Critical Mass

Even with impending Willennium looming, 1999 proved to be a banner year for music

Honorable Mention: The Very Best of Robbie Fulks (Bloodshot) Garth Brooks could learn a thing or two about putting out a phony greatest hits from ol' Bobbay. Who needs Garth Brooks/Chris Gaines' Fornicoppia when you've got fake album titles like I Loathe My Fans, Adultery for Beginners and Insurgent Country, Volume 6?

Bob Mehr:

1. Wilco, Summerteeth (Reprise) This album basically shatters any lingering doubt that Wilco front man Jeff Tweedy is still the innocent pop naif who was always considered the "lighter" half of alt-country pioneers Uncle Tupelo. That should have happened after Wilco's sprawling 1996 double disc Being There -- a loosely conceptual offering about a rock 'n' roll fuck-up -- but some reputations are hard to shake. The bulk of the tracks on Summerteeth prove that a life of seeming domestic bliss -- wife, kid, successful career -- doesn't quell the nagging, impenetrable questions that come to us in our darkest moments. When Tweedy drops a lyric like "My feelings hid/She begs me not to hit her" at the end of "She's a Jar," or opens the album's standout track, "Via Chicago," with the lines "I dreamed about killing you again last night/And it felt alright to me," it seems less about shock value than genuine psychosis, which makes it all the more compelling and disturbing. Throughout the album, Tweedy and Co. continually double back on themselves musically, lyrically and thematically, creating a record that details home-front confusion and catharsis better than anything since Elvis Costello's Imperial Bedroom.

Wilco's Summerteeth: Themes of lost love and alienation served with a bubblegum smile.
Wilco's Summerteeth: Themes of lost love and alienation served with a bubblegum smile.

2. The Go, Whatcha Doin' (Sub Pop) Produced with muddy, garagey glee by Outrageous Cherry mastermind Matt Smith (see #3), The Go seem like they were snatched out of the Grande Ballroom in 1967, cryogenically frozen and thawed out just in time to swoop in and snatch the mantle of rock 'n' roll from being handed to matchbox 20. It's so rare to see a band actually attempt this kind of sound without coming off like an unimaginative facsimile. Those who usually try -- like L.A.'s overly hyped Streetwalkin' Cheetahs -- are so studied and mechanical in their effort that it doesn't even come up to the level of mimicry; it's usually stuck at simple parroting. Gladly, that is not the case here. This group of Detroit twentysomethings takes and fully digests their influences (Stooges, MC5, Pretty Things, Rationals) to make an almost perfect record of proto-punk and garage R&B. The singer shouts, seduces and testifies. The guitars play like a refresher course in the simplicity and beauty of rock 'n' roll. And the rhythm section swaggers and thumps. Twelve songs that sound like they could be at home on the Nuggets boxed set or the next Pebbles album.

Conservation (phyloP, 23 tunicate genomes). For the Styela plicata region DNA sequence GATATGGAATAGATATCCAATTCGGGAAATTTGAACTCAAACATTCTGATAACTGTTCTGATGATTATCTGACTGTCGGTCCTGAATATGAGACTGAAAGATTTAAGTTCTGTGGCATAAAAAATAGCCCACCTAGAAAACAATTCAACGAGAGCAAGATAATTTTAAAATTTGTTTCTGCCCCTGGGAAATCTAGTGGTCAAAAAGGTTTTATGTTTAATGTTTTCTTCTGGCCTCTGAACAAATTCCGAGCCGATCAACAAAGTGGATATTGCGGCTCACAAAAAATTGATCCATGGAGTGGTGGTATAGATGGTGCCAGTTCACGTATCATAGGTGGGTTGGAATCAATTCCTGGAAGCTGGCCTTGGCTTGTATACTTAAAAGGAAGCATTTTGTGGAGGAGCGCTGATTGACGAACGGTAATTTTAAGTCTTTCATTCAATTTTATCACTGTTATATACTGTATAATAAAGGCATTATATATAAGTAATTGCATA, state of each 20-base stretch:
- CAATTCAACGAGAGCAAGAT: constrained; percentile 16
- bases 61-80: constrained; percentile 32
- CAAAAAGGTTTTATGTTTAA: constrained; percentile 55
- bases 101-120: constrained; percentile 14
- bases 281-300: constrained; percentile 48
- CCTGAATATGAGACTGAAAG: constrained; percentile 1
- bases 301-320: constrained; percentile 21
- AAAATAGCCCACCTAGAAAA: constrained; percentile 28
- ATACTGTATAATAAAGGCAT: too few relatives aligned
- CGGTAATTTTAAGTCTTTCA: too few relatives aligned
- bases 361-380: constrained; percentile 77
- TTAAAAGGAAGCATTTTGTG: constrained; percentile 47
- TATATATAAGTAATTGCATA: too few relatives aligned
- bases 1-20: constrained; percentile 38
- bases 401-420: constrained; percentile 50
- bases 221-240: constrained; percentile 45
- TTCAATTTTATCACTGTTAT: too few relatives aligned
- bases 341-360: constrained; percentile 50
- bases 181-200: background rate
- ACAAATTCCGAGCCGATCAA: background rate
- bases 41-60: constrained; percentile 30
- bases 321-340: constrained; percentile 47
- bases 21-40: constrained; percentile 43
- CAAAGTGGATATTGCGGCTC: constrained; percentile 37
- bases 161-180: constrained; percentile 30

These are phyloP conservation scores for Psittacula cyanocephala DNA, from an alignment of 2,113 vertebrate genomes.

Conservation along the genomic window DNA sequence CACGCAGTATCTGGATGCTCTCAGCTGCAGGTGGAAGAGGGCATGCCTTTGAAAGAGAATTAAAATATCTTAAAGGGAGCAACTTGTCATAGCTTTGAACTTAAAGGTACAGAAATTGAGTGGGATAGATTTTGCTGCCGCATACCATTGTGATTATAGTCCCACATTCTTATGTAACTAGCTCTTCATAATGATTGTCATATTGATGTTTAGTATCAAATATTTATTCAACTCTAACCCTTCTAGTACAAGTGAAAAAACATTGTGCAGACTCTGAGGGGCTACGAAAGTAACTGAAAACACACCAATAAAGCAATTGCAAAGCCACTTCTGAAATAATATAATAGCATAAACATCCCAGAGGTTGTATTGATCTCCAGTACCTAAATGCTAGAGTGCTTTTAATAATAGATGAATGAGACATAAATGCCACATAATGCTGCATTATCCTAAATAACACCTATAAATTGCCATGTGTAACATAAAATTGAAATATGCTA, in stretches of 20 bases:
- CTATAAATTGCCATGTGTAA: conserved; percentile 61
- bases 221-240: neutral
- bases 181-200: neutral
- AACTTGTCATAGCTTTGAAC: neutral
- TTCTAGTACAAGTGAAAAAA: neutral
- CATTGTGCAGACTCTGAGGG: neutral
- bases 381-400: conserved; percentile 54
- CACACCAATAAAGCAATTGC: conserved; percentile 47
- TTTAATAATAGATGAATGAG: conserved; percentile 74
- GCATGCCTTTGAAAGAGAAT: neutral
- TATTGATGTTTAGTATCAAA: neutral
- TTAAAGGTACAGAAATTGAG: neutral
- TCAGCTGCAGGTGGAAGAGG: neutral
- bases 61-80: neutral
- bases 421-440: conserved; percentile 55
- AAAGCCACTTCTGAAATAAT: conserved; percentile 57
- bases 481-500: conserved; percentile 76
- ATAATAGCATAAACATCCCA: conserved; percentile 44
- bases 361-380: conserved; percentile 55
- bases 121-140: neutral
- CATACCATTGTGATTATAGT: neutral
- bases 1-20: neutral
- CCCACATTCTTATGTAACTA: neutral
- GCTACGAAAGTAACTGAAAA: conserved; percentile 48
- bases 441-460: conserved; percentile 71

3. Outrageous Cherry, Out There in the Dark (Del-Fi 2000) In a year full of frighteningly overproduced, underwritten teen pop and the bloodless chunk of rap/metal guitars, an album of Spectorian sonic depth would seem out of place, right? Well, the answer is yes. Thankfully, this record is out of place and out of time, in the best way possible. Matt Smith's songwriting and production complement each other beautifully as he takes the scenic route to pop brilliance, stopping in Brian Wilson's bedroom for inspiration before heading off to Andy Warhol's Factory to jam with the Velvet Underground. Out There in the Dark captures the Beach Boys/Velvets mélange impressively, as Smith seamlessly alters between the warmth of the sun ("Where Do I Go When You Dream?," "Corruptible") and a garage/psych amphetamine-fueled haze ("Easy Come, Uneasy Glow," "It's Always Never"). Echo never sounded so good.

4. Maryanne, Your First, Your Last, Your Everything (Contingency) As the liner notes attest, this is the "posthumous pop" record that former Sidewinders front man David Slutes and guitarist Robin Johnson (Pills, Gentlemen Afterdark) set out to make and release before the band was derailed by Johnson's imprisonment. Slutes' crisp rasp is richer than usual on this 10-song set that resurrects the ghost of forgotten power poppers like the Shoes, the Scruffs, and the Pezband (not so coincidentally, we also get a version of the 20/20 cult classic "Yellow Pills"). Fittingly, the album ends with a humorous and touching (especially if you're a vinyl geek) ode called "Record Collection." Any band that can come up with a verse like "I got Echo and the Bunnymen, Queen and Prince and the Kingston Trio/I got some Sabbath but no Dio" is Top 5 material in my book.

5. Various artists, More Oar: A Tribute to Alexander ³Skip² Spence (Birdman Records) In a year that saw arguably the worst tribute album ever -- the unforgivable Clash slaughter London's Burning, featuring the likes of Third Eye Blind and the Indigo Girls -- we also got two of the best. Along with the Gram Parsons salute Return of the Grievous Angel comes this even more compelling homage to the former Moby Grape guitarist who recorded just one solo album, 1969's psychedelic/folk classic Oar, before disappearing into a life of mental illness ending with his death earlier this year. With a cast of players including Tom Waits, Robyn Hitchcock and the Minus 5 interpreting the material, Spence's bizarre, acid-charred songs are in safe and loving hands. Especially notable is Beck's rendition of "Halo of Gold," where the '90s Great White Wonder earns all those accolades critics heap on him unsparingly, while Robert Plant's acoustic "Little Hands" finds the former Zep screamer getting at the heart of Spence's rural hippie melancholia.

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